April 20, 2015

The DuPont Proxy Battle: New Myths, Old Realities—and Even Newer Data About Hedge Fund Activism

John C. Coffee, Jr. | The CLS Blue Sky Blog - Columbia Law School

A watershed moment is coming for shareholder activism and corporate governance generally, as the proxy contest brought by Trian Management Fund, seeking effectively to break up DuPont, enters its final stages (with the vote being less than a month away). Technically, the contest is to elect four Trian Fund nominees to the DuPont board, but, as a column in the New York Time’s Dealbook put it more bluntly, the real fight is over whether to break DuPont into three parts and “shut down DuPont’s central research labs.”[1] Much about this contest is unusual: unlike other targets of activism, DuPont has regularly outperformed the S&P 500 Index and virtually all other metrics for corporate profitability. Its stock price has risen over 185% since its CEO, Ellen Kullman, took office six years ago (while the S&P 500 Index rose only 122% over the same period).[2] The Trian Fund owns only a small stake (less than 3%), but still the contest is close. This column will use this episode as a stalking horse by which to approach a key issue in corporate governance today and also as a case study that illustrates both what we know and still do not know about hedge fund activism.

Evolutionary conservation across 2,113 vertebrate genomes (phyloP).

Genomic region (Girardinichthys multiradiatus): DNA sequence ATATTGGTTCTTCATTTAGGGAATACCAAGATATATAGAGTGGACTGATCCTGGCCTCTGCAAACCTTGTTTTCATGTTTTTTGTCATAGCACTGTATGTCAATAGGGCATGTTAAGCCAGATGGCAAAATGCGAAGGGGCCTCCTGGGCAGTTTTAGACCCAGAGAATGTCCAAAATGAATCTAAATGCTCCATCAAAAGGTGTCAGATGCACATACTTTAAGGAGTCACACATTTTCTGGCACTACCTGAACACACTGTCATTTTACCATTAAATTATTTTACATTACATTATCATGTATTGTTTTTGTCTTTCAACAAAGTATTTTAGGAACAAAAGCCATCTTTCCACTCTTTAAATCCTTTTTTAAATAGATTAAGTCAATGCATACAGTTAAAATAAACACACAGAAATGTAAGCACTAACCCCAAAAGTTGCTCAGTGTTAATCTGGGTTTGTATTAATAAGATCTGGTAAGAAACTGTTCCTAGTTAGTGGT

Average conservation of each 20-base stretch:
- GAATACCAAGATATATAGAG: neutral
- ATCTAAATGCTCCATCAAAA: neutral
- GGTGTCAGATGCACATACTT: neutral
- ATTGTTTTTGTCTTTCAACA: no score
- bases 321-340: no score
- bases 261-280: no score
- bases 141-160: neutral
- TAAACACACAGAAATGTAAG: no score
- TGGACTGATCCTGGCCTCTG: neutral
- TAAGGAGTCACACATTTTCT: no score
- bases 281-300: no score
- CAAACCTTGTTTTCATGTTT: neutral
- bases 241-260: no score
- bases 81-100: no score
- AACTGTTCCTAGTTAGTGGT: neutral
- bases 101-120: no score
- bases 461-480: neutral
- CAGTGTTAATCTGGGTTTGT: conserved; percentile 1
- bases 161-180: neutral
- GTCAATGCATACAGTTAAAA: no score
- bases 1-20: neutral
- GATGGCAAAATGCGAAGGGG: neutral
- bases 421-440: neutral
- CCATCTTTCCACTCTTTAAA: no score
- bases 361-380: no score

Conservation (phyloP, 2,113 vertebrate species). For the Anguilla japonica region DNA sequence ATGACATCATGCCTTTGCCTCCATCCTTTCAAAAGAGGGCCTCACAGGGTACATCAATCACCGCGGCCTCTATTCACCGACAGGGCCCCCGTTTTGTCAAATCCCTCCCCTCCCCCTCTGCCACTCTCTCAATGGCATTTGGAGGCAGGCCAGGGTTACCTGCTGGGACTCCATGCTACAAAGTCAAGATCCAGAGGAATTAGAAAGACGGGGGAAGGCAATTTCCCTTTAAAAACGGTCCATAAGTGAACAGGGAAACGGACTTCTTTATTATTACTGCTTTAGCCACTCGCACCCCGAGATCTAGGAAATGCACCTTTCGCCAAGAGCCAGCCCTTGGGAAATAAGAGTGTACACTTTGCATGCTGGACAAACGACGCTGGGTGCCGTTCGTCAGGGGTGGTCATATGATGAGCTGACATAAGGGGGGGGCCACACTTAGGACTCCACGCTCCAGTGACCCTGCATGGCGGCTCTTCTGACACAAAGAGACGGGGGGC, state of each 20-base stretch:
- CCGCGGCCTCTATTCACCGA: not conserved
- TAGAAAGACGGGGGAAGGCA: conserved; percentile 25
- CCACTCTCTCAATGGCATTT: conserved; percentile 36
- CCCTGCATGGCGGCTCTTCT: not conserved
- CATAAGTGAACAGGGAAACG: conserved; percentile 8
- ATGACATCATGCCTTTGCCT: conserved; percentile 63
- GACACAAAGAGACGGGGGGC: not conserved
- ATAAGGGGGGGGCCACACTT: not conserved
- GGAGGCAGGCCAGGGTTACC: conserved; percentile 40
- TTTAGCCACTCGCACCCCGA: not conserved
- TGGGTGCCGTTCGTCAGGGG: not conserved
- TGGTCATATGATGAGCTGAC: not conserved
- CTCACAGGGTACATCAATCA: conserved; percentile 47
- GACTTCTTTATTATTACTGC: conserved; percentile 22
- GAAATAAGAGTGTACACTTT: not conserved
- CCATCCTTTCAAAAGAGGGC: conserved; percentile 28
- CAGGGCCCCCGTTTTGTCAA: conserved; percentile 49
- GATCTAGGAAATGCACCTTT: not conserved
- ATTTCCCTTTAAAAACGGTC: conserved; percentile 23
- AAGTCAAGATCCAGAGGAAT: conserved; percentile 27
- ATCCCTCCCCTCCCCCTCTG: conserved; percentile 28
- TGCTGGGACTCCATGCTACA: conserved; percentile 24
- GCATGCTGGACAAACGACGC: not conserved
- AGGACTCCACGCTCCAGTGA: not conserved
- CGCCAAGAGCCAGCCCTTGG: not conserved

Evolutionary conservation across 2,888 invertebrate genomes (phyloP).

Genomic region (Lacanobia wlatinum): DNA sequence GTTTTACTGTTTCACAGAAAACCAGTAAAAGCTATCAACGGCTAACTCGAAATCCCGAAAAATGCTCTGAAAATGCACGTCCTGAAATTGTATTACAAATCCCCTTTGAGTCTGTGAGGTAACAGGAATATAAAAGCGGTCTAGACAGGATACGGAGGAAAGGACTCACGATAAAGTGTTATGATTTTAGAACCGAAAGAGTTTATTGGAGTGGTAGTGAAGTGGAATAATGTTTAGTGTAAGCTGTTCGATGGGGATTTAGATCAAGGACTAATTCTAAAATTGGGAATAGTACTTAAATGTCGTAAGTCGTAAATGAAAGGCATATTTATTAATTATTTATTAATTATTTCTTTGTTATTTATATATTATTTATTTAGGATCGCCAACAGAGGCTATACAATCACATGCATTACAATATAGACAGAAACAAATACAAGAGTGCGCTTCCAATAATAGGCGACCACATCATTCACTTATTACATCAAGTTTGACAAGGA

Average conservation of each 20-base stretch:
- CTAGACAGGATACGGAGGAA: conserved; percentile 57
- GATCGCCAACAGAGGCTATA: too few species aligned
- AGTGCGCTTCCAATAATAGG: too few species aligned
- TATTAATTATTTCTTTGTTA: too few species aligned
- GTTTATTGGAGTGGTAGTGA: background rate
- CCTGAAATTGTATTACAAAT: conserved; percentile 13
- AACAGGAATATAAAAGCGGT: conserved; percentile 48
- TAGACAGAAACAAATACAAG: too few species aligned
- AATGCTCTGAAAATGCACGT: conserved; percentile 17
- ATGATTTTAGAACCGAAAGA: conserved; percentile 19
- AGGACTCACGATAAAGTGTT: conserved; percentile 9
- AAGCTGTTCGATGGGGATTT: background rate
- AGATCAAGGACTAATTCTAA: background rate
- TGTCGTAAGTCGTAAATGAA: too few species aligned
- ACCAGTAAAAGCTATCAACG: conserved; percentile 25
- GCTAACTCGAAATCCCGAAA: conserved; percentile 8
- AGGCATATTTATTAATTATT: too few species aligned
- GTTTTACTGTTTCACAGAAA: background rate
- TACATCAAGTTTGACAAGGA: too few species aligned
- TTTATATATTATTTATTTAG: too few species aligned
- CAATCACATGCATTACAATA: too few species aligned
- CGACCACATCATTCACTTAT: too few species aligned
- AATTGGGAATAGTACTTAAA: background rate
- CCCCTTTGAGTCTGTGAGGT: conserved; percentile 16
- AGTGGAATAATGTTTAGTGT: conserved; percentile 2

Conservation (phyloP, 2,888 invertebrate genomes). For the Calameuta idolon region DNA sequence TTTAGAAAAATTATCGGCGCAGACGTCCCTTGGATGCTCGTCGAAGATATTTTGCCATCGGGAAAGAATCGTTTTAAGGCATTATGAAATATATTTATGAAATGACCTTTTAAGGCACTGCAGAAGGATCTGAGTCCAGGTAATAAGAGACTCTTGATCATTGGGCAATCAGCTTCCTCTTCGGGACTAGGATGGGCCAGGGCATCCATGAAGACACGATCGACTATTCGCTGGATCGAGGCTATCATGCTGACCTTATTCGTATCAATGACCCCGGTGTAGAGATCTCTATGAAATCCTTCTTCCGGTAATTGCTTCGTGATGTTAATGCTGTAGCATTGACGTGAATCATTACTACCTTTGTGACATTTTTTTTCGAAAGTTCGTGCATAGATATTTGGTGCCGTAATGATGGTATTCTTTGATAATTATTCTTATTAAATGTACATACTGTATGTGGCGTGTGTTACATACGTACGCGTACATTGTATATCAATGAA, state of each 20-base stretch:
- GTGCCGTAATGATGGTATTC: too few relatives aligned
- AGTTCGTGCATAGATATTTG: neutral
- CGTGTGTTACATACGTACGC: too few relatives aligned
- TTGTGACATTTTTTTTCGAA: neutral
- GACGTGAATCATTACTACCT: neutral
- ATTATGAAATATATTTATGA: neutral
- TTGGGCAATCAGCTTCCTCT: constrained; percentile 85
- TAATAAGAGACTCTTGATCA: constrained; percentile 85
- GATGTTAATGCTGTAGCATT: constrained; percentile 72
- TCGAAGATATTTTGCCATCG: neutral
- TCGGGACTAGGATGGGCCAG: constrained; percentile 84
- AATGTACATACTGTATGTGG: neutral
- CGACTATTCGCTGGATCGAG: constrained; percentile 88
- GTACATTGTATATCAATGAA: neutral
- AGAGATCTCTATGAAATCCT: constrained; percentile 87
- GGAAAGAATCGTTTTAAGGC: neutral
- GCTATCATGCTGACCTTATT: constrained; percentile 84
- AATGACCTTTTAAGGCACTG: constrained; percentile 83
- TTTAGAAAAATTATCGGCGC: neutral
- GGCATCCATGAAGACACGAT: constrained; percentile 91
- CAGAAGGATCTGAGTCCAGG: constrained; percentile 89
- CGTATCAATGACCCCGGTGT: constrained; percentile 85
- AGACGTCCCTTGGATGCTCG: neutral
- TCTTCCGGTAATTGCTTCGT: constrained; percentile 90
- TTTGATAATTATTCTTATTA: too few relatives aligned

Let’s start with what we know. Hedge fund activism dates back for at least a decade to the appearance of proactive hedge funds that bought stocks specifically to challenge the management.[3] With that development, institutional activism moved to the offense, departing from a prior history of largely being defensive in nature (i.e., opposing managerial initiatives). What caused this development? Some of the answer lies in deregulatory SEC rules, but probably more of the answer stems from the inability of a hedge fund to consistently beat the market. If the market is efficient (or even approximately so), a hedge fund cannot outperform it for long as a stock picker—unless it buys stocks intending to change existing management policies and thus enhance firm value. Intense competition and thin returns probably drove some hedge funds into becoming pro-active. Relatively quickly, a consistent pattern emerged to characterize this new activism: on the filing of a Schedule 13D by an activist investor, the stock price of the target shows an immediate abnormal return of around 6 to 7%.[4] Whether this short-run price improvement later dissipates has long been debated,[5] but now there is newer data. The latest study, just released in March, shows that long-run returns to shareholders depend on the outcome of the activists’ engagement with the target.[6] If the activists fail to achieve their desired outcome, the long-term return is modestly negative.[7] If, however, the activists succeed, everything depends on what outcome they were seeking. The market largely ignores changes in corporate governance and “liquidity events” (such as special dividends or stock buybacks),[8] but jumps with alacrity in response to takeovers and restructurings.[9] This suggests that the real source of the gains to pro-active hedge funds is not superior corporate strategy, but increases in the expected takeover premium for the target. Apparently, the market perceives most corporate governance issues as important only as a signal of an impending takeover battle. Still, if nothing more materializes, the target’s stock price will stabilize or decline. Even if activists present themselves as superior business strategists or marketing gurus, their success comes largely from jump-starting a takeover or a bust-up.

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